References:

1. Zou F, Chai HS, Younkin CS, Allen M, Crook J, et al. (2012) Brain expression genome-wide association study (eGWAS) identifies human disease-associated variants. PLoS Genetics 8: e1002707.
2. Doss S, Schadt EE, Drake TA, Lusis AJ (2005) Cis-acting expression quantitative trait loci in mice. Genome Res 15: 681-691.
3. Waddell N, Cocciardi S, Johnson J, Healey S, Marsh A, et al. (2010) Gene expression profiling of formalin-fixed, paraffin-embedded familial breast tumours using the whole genome-DASL assay. J Pathol 221: 452-461.
4. Allen M, Zou F, Chai HS, Younkin CS, Crook J, et al. (2012) Novel late-onset Alzheimer disease loci variants associate with brain gene expression. Neurology 79: 221-228.
5. Ling IF, Bhongsatiern J, Simpson JF, Fardo DW, Estus S (2012) Genetics of clusterin isoform expression and Alzheimer's disease risk. PLoS One 7: e33923.
6. Maes OC, Schipper HM, Chong G, Chertkow HM, Wang E (2010) A GSTM3 polymorphism associated with an etiopathogenetic mechanism in Alzheimer disease. Neurobiology of aging 31: 34-45.
7. Allen M, Zou F, Chai HS, Younkin CS, Miles R, et al. (2012) Glutathione S-transferase omega genes in Alzheimer and Parkinson disease risk, age-at-diagnosis and brain gene expression: an association study with mechanistic implications. Molecular neurodegeneration 7: 13.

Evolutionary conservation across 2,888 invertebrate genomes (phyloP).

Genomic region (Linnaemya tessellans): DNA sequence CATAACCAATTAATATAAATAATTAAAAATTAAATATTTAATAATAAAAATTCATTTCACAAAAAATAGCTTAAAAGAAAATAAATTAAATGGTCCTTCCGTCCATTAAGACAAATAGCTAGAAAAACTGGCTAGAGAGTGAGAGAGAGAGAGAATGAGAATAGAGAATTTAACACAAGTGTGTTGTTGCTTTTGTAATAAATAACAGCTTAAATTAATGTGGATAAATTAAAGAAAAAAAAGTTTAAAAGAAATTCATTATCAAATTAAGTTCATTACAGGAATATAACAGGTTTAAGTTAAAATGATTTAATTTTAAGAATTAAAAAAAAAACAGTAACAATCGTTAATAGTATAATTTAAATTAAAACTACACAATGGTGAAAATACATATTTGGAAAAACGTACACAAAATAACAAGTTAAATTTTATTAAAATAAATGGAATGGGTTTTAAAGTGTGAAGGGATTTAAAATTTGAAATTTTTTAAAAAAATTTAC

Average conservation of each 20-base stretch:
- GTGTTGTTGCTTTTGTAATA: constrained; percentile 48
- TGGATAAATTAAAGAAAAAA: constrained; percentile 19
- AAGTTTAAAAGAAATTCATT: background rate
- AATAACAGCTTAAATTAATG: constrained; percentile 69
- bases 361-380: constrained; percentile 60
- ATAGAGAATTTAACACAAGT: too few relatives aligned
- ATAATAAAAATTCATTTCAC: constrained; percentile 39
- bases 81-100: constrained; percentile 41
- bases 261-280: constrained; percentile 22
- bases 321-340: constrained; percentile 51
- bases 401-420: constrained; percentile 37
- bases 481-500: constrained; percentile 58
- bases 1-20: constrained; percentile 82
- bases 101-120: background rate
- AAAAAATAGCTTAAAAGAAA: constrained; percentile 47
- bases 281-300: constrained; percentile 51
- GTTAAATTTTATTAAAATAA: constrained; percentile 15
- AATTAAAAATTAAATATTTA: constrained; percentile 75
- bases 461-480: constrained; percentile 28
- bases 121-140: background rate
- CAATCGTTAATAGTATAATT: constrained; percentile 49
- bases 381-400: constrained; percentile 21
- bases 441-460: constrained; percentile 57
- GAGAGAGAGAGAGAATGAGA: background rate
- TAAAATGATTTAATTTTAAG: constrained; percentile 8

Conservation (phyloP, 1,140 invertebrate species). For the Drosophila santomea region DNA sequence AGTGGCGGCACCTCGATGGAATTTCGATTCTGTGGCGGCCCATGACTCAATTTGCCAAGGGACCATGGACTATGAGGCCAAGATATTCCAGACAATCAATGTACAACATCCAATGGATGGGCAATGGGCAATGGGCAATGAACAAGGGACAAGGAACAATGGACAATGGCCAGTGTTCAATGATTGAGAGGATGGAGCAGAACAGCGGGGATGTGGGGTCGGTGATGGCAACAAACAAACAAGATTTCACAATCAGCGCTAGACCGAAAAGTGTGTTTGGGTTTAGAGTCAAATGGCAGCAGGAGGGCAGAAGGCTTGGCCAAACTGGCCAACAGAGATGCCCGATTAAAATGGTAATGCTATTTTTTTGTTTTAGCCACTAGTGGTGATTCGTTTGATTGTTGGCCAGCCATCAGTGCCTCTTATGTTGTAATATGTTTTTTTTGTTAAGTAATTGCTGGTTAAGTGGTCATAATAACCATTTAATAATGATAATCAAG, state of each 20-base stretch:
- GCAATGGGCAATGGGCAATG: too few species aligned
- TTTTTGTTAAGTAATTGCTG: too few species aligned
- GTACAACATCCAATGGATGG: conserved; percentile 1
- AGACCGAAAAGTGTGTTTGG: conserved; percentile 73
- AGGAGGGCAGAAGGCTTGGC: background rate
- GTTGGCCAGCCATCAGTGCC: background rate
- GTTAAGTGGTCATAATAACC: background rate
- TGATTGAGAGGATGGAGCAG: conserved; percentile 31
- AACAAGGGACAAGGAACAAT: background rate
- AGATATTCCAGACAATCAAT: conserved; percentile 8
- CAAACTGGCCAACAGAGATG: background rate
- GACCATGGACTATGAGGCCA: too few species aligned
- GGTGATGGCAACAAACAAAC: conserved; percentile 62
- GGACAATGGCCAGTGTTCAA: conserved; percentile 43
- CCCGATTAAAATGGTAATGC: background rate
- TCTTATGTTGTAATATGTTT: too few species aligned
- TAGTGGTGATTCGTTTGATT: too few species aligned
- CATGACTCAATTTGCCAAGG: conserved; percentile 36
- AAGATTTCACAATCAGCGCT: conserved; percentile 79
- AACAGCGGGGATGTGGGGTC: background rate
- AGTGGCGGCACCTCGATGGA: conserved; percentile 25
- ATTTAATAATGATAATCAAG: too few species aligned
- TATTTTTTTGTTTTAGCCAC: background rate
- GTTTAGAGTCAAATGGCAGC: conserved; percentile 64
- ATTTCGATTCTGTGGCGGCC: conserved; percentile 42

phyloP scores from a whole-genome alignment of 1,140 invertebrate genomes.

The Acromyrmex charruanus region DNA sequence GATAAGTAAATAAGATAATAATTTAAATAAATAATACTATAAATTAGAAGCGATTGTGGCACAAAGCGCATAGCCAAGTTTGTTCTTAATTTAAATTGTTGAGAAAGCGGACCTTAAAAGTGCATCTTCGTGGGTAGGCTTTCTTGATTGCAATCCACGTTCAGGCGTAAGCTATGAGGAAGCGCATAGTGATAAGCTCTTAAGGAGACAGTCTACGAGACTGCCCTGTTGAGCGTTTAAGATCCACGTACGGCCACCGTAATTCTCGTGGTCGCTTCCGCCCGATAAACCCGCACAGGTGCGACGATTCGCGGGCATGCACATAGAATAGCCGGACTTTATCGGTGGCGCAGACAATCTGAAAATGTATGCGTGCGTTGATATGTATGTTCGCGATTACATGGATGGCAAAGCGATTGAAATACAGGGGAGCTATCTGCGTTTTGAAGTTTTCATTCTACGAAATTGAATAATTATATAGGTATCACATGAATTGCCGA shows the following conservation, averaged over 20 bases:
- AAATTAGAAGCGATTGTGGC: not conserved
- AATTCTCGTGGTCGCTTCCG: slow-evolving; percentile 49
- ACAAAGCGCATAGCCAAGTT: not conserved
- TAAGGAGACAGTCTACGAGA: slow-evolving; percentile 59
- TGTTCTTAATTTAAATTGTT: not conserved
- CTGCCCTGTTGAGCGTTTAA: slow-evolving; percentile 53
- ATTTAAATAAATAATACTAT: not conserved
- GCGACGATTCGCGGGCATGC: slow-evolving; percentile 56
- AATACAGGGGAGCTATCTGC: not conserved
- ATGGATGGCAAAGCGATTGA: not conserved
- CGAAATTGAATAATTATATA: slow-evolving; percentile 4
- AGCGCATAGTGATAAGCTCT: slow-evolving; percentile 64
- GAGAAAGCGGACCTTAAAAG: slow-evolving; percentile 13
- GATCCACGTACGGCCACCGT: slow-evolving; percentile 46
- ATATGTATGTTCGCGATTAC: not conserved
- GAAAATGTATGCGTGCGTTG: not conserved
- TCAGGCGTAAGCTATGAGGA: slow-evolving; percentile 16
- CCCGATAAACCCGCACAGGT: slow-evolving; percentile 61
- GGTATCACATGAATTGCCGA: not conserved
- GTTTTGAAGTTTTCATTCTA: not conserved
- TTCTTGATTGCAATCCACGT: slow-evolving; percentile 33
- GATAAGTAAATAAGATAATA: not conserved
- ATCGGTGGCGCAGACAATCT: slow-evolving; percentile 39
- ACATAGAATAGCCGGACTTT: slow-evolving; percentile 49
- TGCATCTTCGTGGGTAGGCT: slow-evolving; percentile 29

8. Webster JA, Gibbs JR, Clarke J, Ray M, Zhang W, et al. (2009) Genetic control of human brain transcript expression in Alzheimer disease. Am J Hum Genet 84: 445-458.
9. Schadt EE, Molony C, Chudin E, Hao K, Yang X, et al. (2008) Mapping the genetic architecture of gene expression in human liver. PLoS Biol 6: e107.
10. Myers AJ, Gibbs JR, Webster JA, Rohrer K, Zhao A, et al. (2007) A survey of genetic human cortical gene expression. Nat Genet 39: 1494-1499.
11. Barbosa-Morais NL, Dunning MJ, Samarajiwa SA, Darot JF, Ritchie ME, et al. (2010) A re-annotation pipeline for Illumina BeadArrays: improving the interpretation of gene expression data. Nucleic acids research 38: e17.
12. (2010) A map of human genome variation from population-scale sequencing. Nature 467: 1061-1073.
13. Nica AC, Dermitzakis ET (2008) Using gene expression to investigate the genetic basis of complex disorders. Hum Mol Genet 17: R129-134.
14. Ertekin-Taner N (2011) Gene expression endophenotypes: a novel approach for gene discovery in Alzheimer's disease. Mol Neurodegener 6: 31.


No competing interests declared.